TAKE SOME TIME FOR GROWTHI have lately really become aware or rediscovered how important it is for teachers to keep learning. When we do this, it keeps us growing which is important considering that is what we want from our students. I have also found that it just gets my creative process going and helps me think of new ways to do things and new ways to solve problems I have been having.
So during my break I am going to finish reading a book on differentiated instruction which is a huge focus for me right now. I have already started it and the ideas are already flowing!
TIME CHUNK YOUR WORKThis is strategy that we use with kids all of the time, but I found that it works for me as well. When I am on break, I find that I like to schedule time for work or a specific task and then I make myself take a break and do something completely not related. I will take time and play a game with my kids, watch a movie with my husband, or have lunch with a friend. This allows my mind to take a break and process anything that I was working on and then I can come back to it or start a new task. This also helps me keep some perspective and not get overwhelmed by all of the things that I want/have to get done.
Also this process helps me keep my work goals realistic for the break. It is a break after all and if schedule chunks of work then I am forced to prioritize my work and really see what needs to be done before I go back to school in January.
FOR THE OVER-ACHIEVERS OUT THERE...Get some work done BEFORE your break. For those intense planners who won't be able to really check out of work, try to get the first 2 weeks of the 2nd semester planned and materials ready BEFORE you leave work for break. If you know that the first two weeks are all set to go, you may be able to unplug better and really enjoy your break!
YOUR TURN! HOW DO YOU RECHARGE OVER BREAK?
This image popped up on our twitter account and it was one of those that made me stop and think.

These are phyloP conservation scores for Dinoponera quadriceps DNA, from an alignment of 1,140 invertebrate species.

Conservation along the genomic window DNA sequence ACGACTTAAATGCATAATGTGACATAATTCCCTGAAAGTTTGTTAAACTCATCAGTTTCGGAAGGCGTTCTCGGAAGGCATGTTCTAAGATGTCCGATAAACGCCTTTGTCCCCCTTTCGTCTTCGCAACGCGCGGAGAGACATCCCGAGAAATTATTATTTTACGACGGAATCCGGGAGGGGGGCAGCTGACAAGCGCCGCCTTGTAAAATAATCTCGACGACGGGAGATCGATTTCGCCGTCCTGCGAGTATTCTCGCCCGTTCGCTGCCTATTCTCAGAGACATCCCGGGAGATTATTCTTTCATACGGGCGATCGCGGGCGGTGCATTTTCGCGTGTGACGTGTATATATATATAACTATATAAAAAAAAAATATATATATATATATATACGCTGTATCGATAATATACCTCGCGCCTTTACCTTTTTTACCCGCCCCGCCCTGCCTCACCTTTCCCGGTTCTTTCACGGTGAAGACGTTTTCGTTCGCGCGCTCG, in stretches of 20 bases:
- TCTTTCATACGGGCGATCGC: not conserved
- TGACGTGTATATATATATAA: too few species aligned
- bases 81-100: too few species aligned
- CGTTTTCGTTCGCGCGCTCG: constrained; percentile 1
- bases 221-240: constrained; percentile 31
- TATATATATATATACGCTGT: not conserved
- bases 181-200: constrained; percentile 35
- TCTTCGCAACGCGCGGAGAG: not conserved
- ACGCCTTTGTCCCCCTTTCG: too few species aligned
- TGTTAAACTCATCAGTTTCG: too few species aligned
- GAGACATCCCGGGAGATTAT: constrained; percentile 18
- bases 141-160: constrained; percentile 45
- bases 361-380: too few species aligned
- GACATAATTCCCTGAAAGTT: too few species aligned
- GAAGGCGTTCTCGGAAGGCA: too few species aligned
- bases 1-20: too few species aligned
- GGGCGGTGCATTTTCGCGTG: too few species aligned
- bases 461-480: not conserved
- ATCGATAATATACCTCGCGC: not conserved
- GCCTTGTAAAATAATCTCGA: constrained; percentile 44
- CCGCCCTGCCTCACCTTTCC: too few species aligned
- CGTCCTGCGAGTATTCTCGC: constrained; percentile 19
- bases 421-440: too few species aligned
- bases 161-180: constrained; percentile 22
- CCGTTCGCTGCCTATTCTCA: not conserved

I read it and then reread it. Would I be up for doing something like this?
I personally enjoy having teachers come into my classroom. I attribute this mainly to the amazing learning coaches that I had my first two years of teaching. They would pop into the classroom and observe me, take a few notes, and give me constructive feedback in between classes. As a new high school teacher, I loved getting the feedback during my morning classes because I could improve that lesson that very day for my afternoon classes! I could feel myself becoming a better teacher in the course of one day and it was so empowering!
Fast forward to a year later when I was taking classes to earn my Masters in Administration. For one of the courses I had to observe and fill out an evaluation form for two different teachers. My stomach dropped upon hearing about the assignment.
I felt a little bit better when everyone else in my class also shared the instant stress over having to ask a fellow teacher if we could observe and evaluate a lesson. Part of my personal issue was that I was new to teaching. Who was I to assess another teacher? It made me incredibly nervous and it got even worse when I actually had a teacher tell me they would rather I not watch their class after requesting to observe them.
Why can it feel so awkward to be watched? And is it worth pushing past the awkwardness to help each other grow to be better educators?
To that first question - It is easy to feel like your techniques are being judged. What if someone decides to come watch that class?? You know, the one with ALL of the kids who have to be told a million times what to do. That class is a rough part of your day already and now you’re inviting an audience?!?
And that, in my opinion, is the real issue here. If someone is just coming in and purely watching, that does absolutely nothing to help you and it is DEFINITELY awkward! It is completely one sided. The observer may have learned something or been given an idea to use in their class, but you are left feeling like they came, they saw, they judged, the end.
It is all about the conversation afterwards.
If you are the observer, ask yourself questions like:
If you are the observed teacher:
If we commit to that 2-5 minute conversation after class breaking down what happened and how it could be better, we all benefit from it! We can bounce ideas off of each other or even relate to having a challenging class together! We could learn a new behavior management technique from the person we are observing OR as a suggestion from the observer! There is so much to be gained from this conversation compared to so little to lose!
So to the second question, yes. If you and the observer can both commit to having a conversation about what went well and what could improve, it is 100% worth the initial awkwardness! After 3 or 4 of these types of observations, it may even start to feel pretty normal!
Give it a shot and let us know how it goes! Is it awkward? Is it worth it?